How To Install LAMP (Linux, Apache, MySQL, PHP) On Debian 8
What is LAMP?
LAMP is a basic server installation of open source software that is also an acronym. The acronym stands for: Linux, Apache, MySQL and PHP.
The server you install this on needs to be Debian 8. This tutorial was tested and successfully completed on a VPS with Debian 8.
Step one: Update
To start the setup, we need to update the repositories on your Debian 8 install. Execute:
sudo aptitude update
If it returns with command not found, you need to install sudo. To install sudo, run:
aptitude install sudo
Now that the Debian 8 repositories are updated, we can start the LAMP install.
Step two: Install Apache
Apache is a free web server that you can use to display content over the web. It is very commonly used world wide.
To install apache, run the command:
sudo aptitude install apache2 apache2-doc
Apache will now install. Apache is the software and apache-doc is the helpful documentation for apache. We include both since its requires no extra work to have the documentation.
That all it takes! Time to do step 3 of the LAMP install.
Step three: Install MySQL
MySQL is a database that is a bit more advanced that SQLite. MySQL is very commonly used throughout the world and is used to sent and retrieve data.
To install MySQL, execute:
sudo aptitude install mysql-server php5-mysql
During the install, you will be asked to enter the root MySQL password. We do not have on set so this is where you set the root MySQL password. After setting the password, the install with finish. Next we run the MySQL installation script.
To install, run:
After executing that command, the script will ask you a few questions. The first one asks you if you would like to set the root password. You can safely hit ‘n’ then enter if you set it earlier. If you did not set the mysql root password earlier, this is your time to set it. The rest of the questions you can respond to with ‘Y’ and then enter. Below is what it should look like.
You already have a root password set, so you can safely answer 'n'. Change the root password? [Y/n] n ... skipping. By default, a MySQL installation has an anonymous user, allowing anyone to log into MySQL without having to have a user account created for them. This is intended only for testing, and to make the installation go a bit smoother. You should remove them before moving into a production environment. Remove anonymous users? [Y/n] Y ... Success! Normally, root should only be allowed to connect from 'localhost'. This ensures that someone cannot guess at the root password from the network. Disallow root login remotely? [Y/n] Y ... Success! By default, MySQL comes with a database named 'test' that anyone can access. This is also intended only for testing, and should be removed before moving into a production environment. Remove test database and access to it? [Y/n] Y - Dropping test database... ERROR 1008 (HY000) at line 1: Can't drop database 'test'; database doesn't exist ... Failed! Not critical, keep moving... - Removing privileges on test database... ... Success! Reloading the privilege tables will ensure that all changes made so far will take effect immediately. Reload privilege tables now? [Y/n] Y ... Success! Cleaning up... All done! If you've completed all of the above steps, your MySQL installation should now be secure. Thanks for using MySQL!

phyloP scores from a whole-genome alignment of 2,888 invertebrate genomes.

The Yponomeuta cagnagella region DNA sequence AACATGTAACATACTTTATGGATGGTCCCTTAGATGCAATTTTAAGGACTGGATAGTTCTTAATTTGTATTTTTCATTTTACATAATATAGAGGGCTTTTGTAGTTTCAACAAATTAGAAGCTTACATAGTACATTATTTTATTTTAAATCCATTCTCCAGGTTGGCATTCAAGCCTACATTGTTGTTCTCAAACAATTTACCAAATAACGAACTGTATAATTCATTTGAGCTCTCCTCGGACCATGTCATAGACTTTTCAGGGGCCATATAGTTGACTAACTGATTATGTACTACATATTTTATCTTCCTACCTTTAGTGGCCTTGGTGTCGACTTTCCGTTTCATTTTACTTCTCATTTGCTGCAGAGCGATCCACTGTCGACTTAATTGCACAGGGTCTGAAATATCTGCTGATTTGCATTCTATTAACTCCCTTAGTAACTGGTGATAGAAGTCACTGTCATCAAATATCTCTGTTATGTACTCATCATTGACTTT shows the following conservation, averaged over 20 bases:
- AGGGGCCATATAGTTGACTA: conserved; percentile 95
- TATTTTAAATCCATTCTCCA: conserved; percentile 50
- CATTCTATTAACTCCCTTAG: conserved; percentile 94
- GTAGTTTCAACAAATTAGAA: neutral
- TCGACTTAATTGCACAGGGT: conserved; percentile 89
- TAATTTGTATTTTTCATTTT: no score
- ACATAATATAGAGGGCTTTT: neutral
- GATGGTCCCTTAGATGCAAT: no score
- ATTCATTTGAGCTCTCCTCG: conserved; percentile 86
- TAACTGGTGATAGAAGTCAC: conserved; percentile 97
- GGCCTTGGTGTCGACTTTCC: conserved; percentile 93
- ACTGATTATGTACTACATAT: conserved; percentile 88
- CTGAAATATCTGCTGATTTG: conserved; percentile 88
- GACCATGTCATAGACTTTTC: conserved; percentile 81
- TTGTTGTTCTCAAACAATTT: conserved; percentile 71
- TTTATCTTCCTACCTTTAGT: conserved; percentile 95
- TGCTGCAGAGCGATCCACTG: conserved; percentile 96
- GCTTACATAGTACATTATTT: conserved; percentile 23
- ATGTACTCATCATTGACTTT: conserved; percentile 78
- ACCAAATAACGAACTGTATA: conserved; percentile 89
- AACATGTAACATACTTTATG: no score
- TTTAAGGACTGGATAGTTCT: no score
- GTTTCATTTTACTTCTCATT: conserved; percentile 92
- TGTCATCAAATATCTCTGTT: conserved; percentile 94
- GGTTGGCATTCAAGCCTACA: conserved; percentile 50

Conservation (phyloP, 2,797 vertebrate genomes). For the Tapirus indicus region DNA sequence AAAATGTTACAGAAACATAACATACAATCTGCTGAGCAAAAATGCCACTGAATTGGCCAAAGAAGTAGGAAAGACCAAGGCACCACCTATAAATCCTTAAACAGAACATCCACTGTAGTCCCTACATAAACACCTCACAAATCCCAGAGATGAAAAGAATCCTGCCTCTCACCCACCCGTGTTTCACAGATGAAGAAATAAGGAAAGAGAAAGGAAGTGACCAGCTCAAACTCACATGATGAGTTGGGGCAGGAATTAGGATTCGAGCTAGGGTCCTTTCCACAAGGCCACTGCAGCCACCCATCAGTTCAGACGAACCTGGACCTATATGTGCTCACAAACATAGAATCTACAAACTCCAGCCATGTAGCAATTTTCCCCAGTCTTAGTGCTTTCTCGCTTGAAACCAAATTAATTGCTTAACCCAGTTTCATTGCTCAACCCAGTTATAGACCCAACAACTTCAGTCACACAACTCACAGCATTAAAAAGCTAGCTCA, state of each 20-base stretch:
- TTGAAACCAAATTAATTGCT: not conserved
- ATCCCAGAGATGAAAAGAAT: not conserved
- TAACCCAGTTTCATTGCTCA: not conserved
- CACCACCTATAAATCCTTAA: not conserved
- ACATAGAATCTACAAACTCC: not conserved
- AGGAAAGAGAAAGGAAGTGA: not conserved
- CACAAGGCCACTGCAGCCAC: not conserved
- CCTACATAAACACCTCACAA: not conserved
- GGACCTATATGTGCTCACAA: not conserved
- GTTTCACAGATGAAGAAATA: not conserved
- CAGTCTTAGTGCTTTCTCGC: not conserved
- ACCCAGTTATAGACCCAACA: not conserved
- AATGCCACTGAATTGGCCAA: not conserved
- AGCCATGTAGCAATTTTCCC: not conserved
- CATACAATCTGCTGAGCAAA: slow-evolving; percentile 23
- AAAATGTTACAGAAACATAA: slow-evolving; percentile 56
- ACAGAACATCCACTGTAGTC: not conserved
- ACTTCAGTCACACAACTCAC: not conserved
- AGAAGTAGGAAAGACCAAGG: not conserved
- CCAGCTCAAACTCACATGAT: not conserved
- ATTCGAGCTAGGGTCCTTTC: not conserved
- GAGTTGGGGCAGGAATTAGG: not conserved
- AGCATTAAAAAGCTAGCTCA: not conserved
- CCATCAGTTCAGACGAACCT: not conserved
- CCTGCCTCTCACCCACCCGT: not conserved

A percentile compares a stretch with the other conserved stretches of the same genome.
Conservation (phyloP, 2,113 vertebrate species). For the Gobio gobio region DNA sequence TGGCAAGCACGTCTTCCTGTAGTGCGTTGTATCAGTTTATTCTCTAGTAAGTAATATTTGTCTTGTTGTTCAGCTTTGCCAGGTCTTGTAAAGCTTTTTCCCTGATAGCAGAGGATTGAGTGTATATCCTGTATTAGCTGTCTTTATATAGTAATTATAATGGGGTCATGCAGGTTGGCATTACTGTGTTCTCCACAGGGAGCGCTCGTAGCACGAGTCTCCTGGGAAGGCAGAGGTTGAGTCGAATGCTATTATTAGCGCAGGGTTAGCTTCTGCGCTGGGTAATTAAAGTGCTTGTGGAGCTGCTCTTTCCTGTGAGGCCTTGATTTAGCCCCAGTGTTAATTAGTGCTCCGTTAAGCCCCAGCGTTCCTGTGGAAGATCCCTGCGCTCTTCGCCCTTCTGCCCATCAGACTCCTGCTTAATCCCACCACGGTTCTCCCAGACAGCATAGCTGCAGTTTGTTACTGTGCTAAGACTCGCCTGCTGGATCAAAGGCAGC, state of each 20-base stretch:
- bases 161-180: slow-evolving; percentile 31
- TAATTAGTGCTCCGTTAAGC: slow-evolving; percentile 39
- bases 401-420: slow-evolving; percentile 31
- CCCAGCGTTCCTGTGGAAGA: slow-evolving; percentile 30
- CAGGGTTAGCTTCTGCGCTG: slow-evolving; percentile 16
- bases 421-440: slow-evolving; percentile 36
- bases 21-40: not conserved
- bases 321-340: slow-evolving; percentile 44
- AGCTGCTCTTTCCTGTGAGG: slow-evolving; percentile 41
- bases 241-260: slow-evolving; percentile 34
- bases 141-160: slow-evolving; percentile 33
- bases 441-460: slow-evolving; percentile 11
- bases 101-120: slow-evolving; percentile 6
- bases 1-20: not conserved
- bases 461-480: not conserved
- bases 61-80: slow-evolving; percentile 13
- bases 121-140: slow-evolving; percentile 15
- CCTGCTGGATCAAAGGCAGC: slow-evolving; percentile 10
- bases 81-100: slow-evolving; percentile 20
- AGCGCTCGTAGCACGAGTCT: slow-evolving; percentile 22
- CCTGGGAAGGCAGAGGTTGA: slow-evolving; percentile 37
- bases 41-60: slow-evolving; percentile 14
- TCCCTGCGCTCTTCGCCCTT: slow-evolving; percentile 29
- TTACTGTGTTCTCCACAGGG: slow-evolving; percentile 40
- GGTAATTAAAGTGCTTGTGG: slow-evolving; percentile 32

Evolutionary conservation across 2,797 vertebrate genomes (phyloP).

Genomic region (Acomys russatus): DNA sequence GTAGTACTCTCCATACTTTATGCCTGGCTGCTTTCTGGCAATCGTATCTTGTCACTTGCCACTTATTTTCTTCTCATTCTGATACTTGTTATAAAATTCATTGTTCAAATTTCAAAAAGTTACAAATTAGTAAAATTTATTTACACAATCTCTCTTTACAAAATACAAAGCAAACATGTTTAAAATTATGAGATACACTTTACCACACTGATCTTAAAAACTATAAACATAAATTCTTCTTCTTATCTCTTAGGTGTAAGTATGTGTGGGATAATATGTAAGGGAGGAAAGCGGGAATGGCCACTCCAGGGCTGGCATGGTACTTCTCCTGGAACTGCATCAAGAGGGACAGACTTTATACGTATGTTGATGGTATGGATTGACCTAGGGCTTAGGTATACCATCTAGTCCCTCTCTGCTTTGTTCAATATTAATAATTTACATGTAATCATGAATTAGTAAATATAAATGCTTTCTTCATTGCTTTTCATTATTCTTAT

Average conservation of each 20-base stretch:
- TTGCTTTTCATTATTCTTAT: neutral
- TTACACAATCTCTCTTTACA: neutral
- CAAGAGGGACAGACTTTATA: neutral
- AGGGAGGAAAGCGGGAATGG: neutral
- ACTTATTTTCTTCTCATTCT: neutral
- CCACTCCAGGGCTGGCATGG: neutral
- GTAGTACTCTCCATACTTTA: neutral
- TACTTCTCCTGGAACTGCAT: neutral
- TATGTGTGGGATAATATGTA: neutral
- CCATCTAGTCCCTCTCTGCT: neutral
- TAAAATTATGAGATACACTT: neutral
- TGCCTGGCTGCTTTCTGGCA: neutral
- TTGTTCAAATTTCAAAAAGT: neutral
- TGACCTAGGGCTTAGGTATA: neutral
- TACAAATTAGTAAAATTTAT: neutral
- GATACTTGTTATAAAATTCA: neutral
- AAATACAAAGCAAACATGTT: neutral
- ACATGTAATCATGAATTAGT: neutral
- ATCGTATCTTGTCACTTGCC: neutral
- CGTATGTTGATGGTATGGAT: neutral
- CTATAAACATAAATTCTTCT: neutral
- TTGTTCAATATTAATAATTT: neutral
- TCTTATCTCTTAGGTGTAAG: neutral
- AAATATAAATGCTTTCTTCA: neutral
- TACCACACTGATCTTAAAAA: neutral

MySQL has finished installing and configuring. Its time to install PHP to finish the LAMP stack setup.
Step four: Install PHP
PHP is a very common, open source, web scripting language. PHP opens you up to more potential than using only HTML.
To install PHP, all you need to do is execute:
sudo aptitude install php5-common libapache2-mod-php5 php5-cli
Now that we have everything installed, all we need to do is restart the apache2 webserver.